Ft Meade









It was the summer of 1996, and I was a young college student who loved golf.  I honestly couldn’t play enough, and what better way to play as much golf as possible and support my habit then working at a golf course?  As I looked for courses to work at, one facility stood out above the others – Fort Meade Golf Courses.  I mean, it couldn’t get better thaworking somewhere that had TWO golf courses!  So I applied and got the job washing carts, cleaning clubs, and helping store bags in the bag room.  I worked hard, got paid okay, and played lots of golf, making many friends along the way.  So when the Courses at Ft. Meade closed a few years back I was really saddened.

I have fond memories of my time there, and lots of great stories.  The time a young man in uniform purchased a bucket of balls for the driving range, having never picked up a club before, and promptly went right to the first tee with the bucket, a confused look on his face as he arrived there.  The call out on the loudspeaker from Mr. Hoover, the resident starter and disciplinarian, could be heard over to Reese Road as he told the young man to get off the first tee and get on the driving range.  Those kind of stories happened often, as many young soldiers gave the game a try as a way of getting out and having fun.  They didn’t always know what to do or where to go, but the folks who worked there understood the situation and were always helpful, never talking down to them.  That was the glue that held the place together in my time there – the underlying fact that we were all there for a much bigger reason.  We were there to serve active and retired military, who were giving or had given so much to our Country in defense of our freedom.  None of the little details mattered, just that we could help them all have a great day on the golf course.

One of the fondest memories of my time at the Courses at Ft. Meade was over July 4.  On Independence Day, many of the members there and the staff would grab a cart and drive out onto the courses at night to enjoy the fireworks over the base.  It was a cool time to be out there, surrounded by those who serve, celebrating our history.

As I moved on through the golf business, I have never forgotten how much fun I had there and the friends that I made. I still run into people who played there now, and some of them are my students, and the conversations always fall back into what a fun place the Courses at Ft. Meade used to be to play and hang out.  That’s why I still believe that there has to be some way to build a golf course again that serves the folks in uniform on Ft. Meade.  It’s been great that local golf courses have stepped up and provided discounted rates to the military, but it’s simply not the same.  They need a place to call home, a place of their own that they can hang out and relax.  Having spent a little time learning how to teach Wounded Warriors and soldiers with PTSD, I can tell you that a place of refuge is something that can make a difference.  Meeting and speaking with these soldiers gives you a real perspective of what they are going through, and how everyday things like being around other people or loud noises can cause them anxiety.  A place that they can go to learn golf as a way to ease their pain would go a long way in providing some hope for them in the future, and it is honestly the least we can do for them.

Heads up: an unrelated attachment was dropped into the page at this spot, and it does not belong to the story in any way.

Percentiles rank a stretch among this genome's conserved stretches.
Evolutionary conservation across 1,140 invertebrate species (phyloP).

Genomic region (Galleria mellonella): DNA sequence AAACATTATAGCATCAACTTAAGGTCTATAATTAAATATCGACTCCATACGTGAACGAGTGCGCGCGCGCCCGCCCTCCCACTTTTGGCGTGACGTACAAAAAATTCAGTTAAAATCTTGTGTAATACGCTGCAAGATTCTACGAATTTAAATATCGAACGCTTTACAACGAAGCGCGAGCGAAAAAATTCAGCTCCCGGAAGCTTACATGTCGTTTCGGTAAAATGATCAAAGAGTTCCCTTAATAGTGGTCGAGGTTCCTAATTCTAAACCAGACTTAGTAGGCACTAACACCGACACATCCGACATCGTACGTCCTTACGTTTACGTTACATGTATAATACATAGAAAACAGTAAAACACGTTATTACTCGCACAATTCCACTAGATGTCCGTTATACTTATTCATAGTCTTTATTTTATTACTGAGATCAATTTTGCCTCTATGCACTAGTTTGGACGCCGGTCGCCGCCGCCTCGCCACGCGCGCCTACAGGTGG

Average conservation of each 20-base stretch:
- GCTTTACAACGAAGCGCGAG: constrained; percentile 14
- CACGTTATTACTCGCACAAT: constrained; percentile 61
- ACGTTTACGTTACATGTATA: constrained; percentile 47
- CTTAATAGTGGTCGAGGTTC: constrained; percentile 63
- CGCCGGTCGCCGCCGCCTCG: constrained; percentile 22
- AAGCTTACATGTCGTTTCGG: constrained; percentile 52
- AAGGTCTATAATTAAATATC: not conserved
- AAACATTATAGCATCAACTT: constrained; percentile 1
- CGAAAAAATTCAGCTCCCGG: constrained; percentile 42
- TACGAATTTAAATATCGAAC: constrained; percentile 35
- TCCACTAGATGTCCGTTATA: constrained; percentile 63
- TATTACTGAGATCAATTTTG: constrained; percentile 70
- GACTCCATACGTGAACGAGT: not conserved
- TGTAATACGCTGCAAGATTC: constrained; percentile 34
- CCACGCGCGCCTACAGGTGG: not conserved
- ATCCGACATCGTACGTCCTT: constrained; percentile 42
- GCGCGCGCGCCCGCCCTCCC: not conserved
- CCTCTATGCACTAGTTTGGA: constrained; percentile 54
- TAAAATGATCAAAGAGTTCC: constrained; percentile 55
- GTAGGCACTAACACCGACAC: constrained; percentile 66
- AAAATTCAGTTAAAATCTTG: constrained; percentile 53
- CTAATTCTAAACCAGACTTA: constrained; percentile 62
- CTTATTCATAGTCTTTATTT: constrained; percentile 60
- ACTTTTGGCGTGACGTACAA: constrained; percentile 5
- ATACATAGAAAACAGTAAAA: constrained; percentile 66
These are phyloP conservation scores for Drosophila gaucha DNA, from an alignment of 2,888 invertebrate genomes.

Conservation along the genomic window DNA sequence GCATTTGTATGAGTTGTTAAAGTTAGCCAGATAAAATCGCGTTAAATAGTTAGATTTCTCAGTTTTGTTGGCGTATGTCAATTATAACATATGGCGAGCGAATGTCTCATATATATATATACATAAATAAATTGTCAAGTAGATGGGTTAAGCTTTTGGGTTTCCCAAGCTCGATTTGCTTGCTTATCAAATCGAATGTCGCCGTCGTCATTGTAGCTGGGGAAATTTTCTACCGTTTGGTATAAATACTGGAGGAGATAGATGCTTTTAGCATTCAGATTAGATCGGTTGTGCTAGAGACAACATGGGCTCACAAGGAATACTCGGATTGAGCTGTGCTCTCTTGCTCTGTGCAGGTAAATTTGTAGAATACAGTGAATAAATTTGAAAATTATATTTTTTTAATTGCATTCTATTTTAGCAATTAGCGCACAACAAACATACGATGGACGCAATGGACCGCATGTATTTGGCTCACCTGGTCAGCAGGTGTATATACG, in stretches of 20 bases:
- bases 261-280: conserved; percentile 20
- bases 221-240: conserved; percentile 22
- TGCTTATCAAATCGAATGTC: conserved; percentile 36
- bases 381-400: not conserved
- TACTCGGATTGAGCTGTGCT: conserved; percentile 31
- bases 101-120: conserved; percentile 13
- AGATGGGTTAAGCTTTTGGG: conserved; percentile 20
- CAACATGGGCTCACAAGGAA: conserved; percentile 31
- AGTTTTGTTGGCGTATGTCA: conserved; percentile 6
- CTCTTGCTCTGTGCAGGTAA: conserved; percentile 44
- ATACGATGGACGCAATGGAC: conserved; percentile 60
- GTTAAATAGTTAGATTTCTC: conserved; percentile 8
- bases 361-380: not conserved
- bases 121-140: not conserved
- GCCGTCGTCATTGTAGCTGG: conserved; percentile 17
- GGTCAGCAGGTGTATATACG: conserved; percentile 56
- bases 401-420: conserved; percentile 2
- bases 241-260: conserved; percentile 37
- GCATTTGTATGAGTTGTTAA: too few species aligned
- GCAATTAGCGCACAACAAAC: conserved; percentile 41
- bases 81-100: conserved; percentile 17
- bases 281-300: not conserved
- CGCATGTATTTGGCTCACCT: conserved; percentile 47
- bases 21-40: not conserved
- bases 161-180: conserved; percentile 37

Obviously, building a golf course and providing the services that go along with it is a big project.  No one disputes the importance of what has been built on the land that previously used to be the Courses at Ft. Meade.  But if there is a way to get golf back into the lives of the military personnel in our area then I hope it can happen.  They certainly deserve to have the good times and friendships back in their lives that those 2 golf courses used to provide.

On a final note, I would like to reach out to my readers to ask that if you are interested in supporting the 2015 Military Pro Am at Andrews Air Force Base on July 6, please contact me.  This is a great event that I will be playing in, as each team will be made up of one PGA Professional, two amateurs who pay a fee to play, and two active members of the military.  The event will raise funds for the Folds of Honor Foundation and the Middle Atlantic PGA Junior Golf Foundation, both incredibly good causes.  Some players are still needed, as are business sponsors.  It will be our way to give back, say thank you in person, and support 2 great organizations in the process.  I really hope that you can join us on July 6 at Andrews Air Force Base.  God Bless America!